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The Misunderstood Jew: The Church and the Scandal of the Jewish Jesus Paperback – November 20, 2007
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From Publishers Weekly
Starred Review. It is a simple truth that Jews and Christians should be close friends, since they share common roots and a basic ethical system. But the gulf between the groups seems vast. Levine, professor of New Testament studies at Vanderbilt, presents a strong and convincing case for understanding Jesus as "a Jew speaking to Jews," and for viewing Christianity as a Jewish movement that ultimately swept the world in its influence and authority. But with this expansion came an insidious anti-Jewish sentiment, fed by some New Testament texts (wrongly understood, the author urges) and the emerging political power of the Christian church. Levine does a masterful job of describing the subtleties of anti-Semitism, across the years and across the religious spectrum, from the conservative evangelical mission to convert the Jews to the liberation theologians who picture Jews as adherents to an older, less merciful religion. In the end, Levine offers a prescription for healing and mutual understanding; a chapter titled "Quo Vadis?" outlines steps that can be taken by Jews and Christians alike to bridge the divide that has caused so much suffering over the centuries. Written for the general public, this is an outstanding addition to the literature of interfaith dialogue. (Jan.)
Copyright © Reed Business Information, a division of Reed Elsevier Inc. All rights reserved. --This text refers to the Audio CD edition.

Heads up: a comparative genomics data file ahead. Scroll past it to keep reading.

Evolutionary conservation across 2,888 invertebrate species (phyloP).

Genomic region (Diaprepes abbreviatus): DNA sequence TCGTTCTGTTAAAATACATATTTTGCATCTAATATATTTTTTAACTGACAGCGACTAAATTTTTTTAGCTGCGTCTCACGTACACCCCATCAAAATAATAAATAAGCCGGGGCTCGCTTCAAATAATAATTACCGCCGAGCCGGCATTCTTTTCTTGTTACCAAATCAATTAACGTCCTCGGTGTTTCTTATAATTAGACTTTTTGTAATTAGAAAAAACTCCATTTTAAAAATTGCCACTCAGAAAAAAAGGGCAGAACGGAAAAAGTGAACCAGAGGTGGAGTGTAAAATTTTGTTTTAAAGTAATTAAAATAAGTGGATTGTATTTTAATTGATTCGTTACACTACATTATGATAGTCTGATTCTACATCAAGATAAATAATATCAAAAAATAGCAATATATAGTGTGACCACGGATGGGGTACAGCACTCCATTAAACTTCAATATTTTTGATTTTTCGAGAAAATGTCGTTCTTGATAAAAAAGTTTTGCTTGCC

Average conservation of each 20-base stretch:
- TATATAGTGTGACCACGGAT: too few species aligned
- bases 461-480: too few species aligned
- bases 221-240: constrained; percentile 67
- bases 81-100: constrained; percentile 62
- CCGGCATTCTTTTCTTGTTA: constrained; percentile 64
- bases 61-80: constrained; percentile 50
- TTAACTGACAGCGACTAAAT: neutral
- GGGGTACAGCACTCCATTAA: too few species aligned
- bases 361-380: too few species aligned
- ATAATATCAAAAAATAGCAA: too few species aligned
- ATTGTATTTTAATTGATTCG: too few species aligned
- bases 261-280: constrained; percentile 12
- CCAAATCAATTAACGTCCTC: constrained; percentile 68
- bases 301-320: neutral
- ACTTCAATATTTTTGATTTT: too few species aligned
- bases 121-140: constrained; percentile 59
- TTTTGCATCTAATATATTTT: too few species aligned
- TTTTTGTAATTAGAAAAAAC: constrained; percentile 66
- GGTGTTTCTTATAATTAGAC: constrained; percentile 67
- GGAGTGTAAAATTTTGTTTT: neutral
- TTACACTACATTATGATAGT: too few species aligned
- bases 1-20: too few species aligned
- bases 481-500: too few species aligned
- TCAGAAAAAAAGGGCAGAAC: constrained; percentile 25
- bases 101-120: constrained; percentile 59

Levine, a professor of New Testament studies at Vanderbilt, joins the ranks of Bart Ehrman, John Dominic Crossan, and others in the search for the historical Jesus. In the first several chapters, Levine treads familiar ground, discussing Jesus within the context of Judaism and examining how Christianity evolved from a Jewish sect to a gentile church. This information can be found in other, more clearly written sources, but what Levine does very well is discuss Jewish-Christian relations throughout the millennia, even as she provides a context for discussion. Though Levine clearly shows how Judaism has become a scapegoat of Christianity and offers many examples of Judaism's tenets taken out of context by church writers, she is not writing to stir up trouble. What she wants readers to understand is that lifting Jesus from Judaism is not helpful to either group and that there are plenty of ways to focus on similarities. As Levine concludes, "As different as they are, church and synagogue have . . . the same destination whether called . . . the kingdom of heaven or the messianic age." Ilene Cooper
Copyright © American Library Association. All rights reserved --This text refers to the Audio CD edition.
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